The Vicious Cycle of Chronic Pain and Depression
There once was a chicken. And also an egg. And nobody seemed to know which arrived first.
Today, the mystery has yet to be solved.
For many folks with chronic pain, including myself, it seems we are trapped inside our own chicken and egg enigma with real-life consequences. Those consequences are the devastating, debilitating and derailing forces of depression.
Roughly 50 percent of people with chronic pain also have depression, according to Robert D. Kerns, National Program Director for Pain Management for the Veterans Health Administration. Many symptoms include the feeling of loss, isolation from friends and family and fatigue.
To further complicate things, these same experiences can also be results of the chronic pain itself that have caused the depression.
Unrelenting pain can take away so many of the things and activities you used to enjoy or even rely on, making you feel you are no longer yourself. For example, my life used to revolve around yoga. I was in the studio at least four times a week getting in touch with myself as well as getting in shape. I could not remember feeling any better than I did at that period in my life.
Then I got the ground pulled right from under my feet when I was hit with chronic migraines, neck and shoulder pain seemingly out of nowhere over two and a half years ago. I haven’t done yoga since.
The practice of yoga staved off my depression that I had experienced off and on since high school, so losing it was, and still is, something I had to grieve. That grief can become long-term and turn into depression as time goes on, and you no longer recognize the person you’ve become. So not only are you missing the things that once gave you life, you’re also missing yourself.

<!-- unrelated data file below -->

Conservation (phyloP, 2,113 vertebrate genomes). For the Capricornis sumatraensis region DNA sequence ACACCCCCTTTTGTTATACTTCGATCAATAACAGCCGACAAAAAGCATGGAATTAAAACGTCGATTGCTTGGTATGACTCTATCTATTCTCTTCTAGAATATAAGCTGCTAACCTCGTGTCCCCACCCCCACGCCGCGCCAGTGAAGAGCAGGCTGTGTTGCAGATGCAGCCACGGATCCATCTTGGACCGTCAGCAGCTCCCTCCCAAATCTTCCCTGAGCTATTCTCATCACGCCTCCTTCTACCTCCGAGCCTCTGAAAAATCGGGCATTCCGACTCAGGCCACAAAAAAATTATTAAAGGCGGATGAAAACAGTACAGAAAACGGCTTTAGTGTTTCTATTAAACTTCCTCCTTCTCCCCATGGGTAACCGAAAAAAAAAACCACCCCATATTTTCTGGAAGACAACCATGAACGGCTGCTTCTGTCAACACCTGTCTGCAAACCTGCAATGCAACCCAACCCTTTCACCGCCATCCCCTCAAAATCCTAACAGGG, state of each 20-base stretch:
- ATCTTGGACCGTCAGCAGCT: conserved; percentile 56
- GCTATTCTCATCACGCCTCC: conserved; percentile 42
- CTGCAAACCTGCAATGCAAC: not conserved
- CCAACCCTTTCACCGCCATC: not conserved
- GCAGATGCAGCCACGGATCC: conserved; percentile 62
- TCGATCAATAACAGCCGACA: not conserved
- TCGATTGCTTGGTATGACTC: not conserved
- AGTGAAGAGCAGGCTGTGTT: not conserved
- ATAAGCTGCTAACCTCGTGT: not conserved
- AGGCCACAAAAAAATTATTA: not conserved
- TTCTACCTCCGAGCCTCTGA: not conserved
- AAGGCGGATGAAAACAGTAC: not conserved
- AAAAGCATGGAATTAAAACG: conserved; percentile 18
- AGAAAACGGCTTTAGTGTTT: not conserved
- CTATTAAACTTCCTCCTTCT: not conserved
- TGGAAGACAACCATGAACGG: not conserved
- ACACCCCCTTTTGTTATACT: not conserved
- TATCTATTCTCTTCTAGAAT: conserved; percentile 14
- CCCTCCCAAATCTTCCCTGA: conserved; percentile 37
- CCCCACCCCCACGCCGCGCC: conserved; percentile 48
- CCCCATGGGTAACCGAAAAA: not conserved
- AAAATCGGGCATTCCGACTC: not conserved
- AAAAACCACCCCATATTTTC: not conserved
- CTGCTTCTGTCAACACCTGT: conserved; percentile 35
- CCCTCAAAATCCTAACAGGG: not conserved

You also now have two conditions to treat — pain and depression — that are separate in one way but completely intertwined in another.
This creates a snowball effect. Actually, no, it creates a blizzard.
Pretty soon, you don’t know where you are, who you are or what’s ahead. This feeling can make your physical pain feel so much worse. This pain then makes you even more depressed than you were before, and the cycle continues.
And when I look back, I can’t see a damn thing.
The person I used to be and the life I used to live is something completely foreign to me now. This experience and this pain is all I know. At 28 years old, I’ve involuntarily taken on the role of a shut-in aside from going to work, which in itself is a challenge. I no longer socialize with my friends because it’s exhausting and painful. I no longer exercise because it’s exhausting and painful. I no longer clean my apartment or go to the store or travel because it’s exhausting and painful. If I have to do those things, I pay the physical and mental price for days. And the cycle continues once more.
Then, of course, you wonder: Would I still have this depression if my chronic pain was treated?
At this point, it is hard to say. It has become so ingrained into my being that I can’t imagine anything else. I can’t imagine not crawling into bed right after work and staring at the ceiling for hours until I eventually fall into a horrible and restless sleep. I can’t imagine picking up my niece and not cringing in agony. I can’t imagine going for a jog and not feeling my collarbone begging to burst out of my chest.
I long to do these things more than I can even describe. And that longing is painful and heartbreaking.
And, once again, the snowball flies down the hillside.
I don’t know what lies ahead or if there is calm after this storm. I’ve been continuously let down by false hopes from doctors and I’ve spent countless minutes in the car crying after a diagnostic test turned up negative.
I obviously still need to believe there will be relief one day. But until then, I tumble in the cold.
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Thinkstock photo via chaoss